For any of you who are parents, you have surely suffered sleepless nights holding your children, agonizing whether to take them to the emergency room, praying for them to feel better, and wishing you could trade places with them. I can only imagine the addition of knowing that you are 900 miles from any help. As long time sailors, they debated whether to call for assistance, knowing that with the origination of that call they would set a rescue mission into motion, one that could not be undone once started, one that could possibly put rescuers at risk. They are caring people who would not make a decision like this lightly, but the call was made. They may as well have set off an atom bomb.
Charlotte Kaufman is a unique woman. She suffered through a childhood of sexual abuse, and while she could have justified crawling into a corner and whimpering until her eventual descent into insanity, she chose instead to reach out and help other women. She honestly and tastefully shared her story on her blog to encourage other victims to seek help. She also started a Facebook group called Women Who Sail, a group designed to help women having difficulties adjusting to what can sometimes be a sudden transition to full-time liveaboad or cruising lifestyles. Many of these women were pulled into the lifestyles as a reluctant participant in their spouse or significant other's dream and found themselves foundering. The group she established is now a place of education and positive support for more than three thousand women. To say she is a strong and highly capable woman is an understatement, and as many such strong women, she has drawn her share of criticism and borne it graciously.
Within hours of their call, the news media machine began churning out reports. Local news, national news, internet news, radio news, (all grabbing their share of readership stats) began to post the story. Many of them pulled soundbites from both Charlotte's and Eric's blogs, very nearly all of them out of context. The comments began to flow. Some (who didn't know them) raged about their irresponsibility. Others (who didn't know them) raged about their abuse of the system. Still others (who didn't know them) called them names of every color. Everyone seemed to know what was best for this family, even though they didn't know them. Within two days their blog posts were tagged with hundreds of comments filled with hate and threats. The amazon.com listing of a book that Eric wrote was filled with hate comment reviews. Curiously, most of the commenters have never sailed or attempted anything more challenging to their comfort zone than trying a new brand of beer while watching football in their easy chair. Oh how brave we become with the anonymity of the internet.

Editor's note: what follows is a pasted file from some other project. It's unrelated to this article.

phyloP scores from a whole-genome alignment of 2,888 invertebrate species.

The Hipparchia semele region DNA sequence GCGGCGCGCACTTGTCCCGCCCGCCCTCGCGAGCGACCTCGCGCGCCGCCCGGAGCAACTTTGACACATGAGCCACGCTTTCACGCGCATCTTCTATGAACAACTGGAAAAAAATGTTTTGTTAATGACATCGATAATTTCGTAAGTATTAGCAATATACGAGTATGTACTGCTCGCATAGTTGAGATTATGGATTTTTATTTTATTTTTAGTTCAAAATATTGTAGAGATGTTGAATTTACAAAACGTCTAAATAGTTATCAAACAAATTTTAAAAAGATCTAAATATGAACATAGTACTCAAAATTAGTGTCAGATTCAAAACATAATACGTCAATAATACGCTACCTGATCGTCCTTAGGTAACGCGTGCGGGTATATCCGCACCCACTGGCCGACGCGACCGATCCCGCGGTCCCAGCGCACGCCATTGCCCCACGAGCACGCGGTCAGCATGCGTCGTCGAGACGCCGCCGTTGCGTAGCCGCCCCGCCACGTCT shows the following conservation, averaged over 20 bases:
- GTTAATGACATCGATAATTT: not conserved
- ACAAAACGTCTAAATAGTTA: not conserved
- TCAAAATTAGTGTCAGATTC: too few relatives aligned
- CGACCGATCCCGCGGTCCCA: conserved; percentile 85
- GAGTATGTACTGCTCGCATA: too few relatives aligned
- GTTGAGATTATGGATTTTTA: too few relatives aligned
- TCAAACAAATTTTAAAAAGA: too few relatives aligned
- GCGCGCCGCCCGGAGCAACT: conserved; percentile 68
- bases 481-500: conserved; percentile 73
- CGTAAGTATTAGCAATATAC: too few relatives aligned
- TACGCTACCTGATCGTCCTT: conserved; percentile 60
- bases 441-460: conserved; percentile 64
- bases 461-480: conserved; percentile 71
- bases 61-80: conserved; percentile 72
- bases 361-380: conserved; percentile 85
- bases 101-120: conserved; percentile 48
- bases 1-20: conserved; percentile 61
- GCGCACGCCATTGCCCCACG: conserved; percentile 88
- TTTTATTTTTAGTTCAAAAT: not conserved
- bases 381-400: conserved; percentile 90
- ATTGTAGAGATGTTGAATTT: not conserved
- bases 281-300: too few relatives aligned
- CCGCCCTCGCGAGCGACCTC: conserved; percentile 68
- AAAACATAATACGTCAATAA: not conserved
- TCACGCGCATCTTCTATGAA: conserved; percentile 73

We wrote recently that one of the things we've discovered about the Bahamian nation is that they are, as a whole, a very happy people. Everywhere you go you are greeted with smiles. Even though they, as a whole, have many less possessions than the average US citizen, and their economy is in the dirt as well, they still greet each other with courtesy. Everywhere you hear laughter and see bright, whimsical colors. People care for each other, and there is a real sense of community. It's hard to believe that 42 miles from Miami a culture can be so vastly different
Nowhere is the contrast more stark than in the arena of an incident like this one with the Kaufmans. The reaction of the public to Charlotte and Eric's trauma has left me hurting. The abject viciousness of the commenters, the brutal language, the sheer vitriol, is painful. I sit here looking out at the beautiful, quaint waterfront town of Spanish Wells, reading the vicious attacks on these people I call my friends, and I hope and pray that the influence of our deteriorating society somehow manages to pass this place by.
(Ed Note: comments have been turned off for this post.)